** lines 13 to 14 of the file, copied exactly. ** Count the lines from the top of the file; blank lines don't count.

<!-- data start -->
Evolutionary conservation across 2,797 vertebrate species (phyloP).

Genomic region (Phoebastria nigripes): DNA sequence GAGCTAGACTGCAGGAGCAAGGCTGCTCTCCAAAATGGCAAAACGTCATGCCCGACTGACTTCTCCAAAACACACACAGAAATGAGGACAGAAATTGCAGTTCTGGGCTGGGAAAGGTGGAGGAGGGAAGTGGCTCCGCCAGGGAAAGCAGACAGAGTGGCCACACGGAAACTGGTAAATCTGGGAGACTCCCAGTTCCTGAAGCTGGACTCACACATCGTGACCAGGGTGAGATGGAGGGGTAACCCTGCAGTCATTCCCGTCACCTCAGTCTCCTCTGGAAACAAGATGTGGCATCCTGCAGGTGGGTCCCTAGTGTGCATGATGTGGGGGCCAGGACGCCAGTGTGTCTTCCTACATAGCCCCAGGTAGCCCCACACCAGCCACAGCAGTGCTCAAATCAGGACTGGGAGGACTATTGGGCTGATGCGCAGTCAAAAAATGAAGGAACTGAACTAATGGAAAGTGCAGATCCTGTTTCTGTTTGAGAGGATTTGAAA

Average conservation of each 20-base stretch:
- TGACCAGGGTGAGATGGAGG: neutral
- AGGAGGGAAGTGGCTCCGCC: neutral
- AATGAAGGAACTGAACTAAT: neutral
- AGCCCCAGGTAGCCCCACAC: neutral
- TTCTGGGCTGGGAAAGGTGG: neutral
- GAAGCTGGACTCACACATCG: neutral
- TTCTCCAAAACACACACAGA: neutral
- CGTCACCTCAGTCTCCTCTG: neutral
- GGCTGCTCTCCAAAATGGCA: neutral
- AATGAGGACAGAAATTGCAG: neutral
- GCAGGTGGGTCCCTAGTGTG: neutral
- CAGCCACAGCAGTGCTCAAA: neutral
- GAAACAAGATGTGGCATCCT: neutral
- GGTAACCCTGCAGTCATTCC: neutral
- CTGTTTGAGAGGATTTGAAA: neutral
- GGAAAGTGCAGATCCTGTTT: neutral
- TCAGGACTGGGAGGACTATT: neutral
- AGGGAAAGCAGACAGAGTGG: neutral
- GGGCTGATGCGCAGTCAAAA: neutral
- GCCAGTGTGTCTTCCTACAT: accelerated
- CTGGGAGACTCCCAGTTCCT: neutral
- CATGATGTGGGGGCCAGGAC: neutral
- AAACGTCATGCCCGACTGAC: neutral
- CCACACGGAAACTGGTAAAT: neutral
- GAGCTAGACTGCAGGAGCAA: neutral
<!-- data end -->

- AATGAGGACAGAAATTGCAG: neutral
- GCAGGTGGGTCCCTAGTGTG: neutral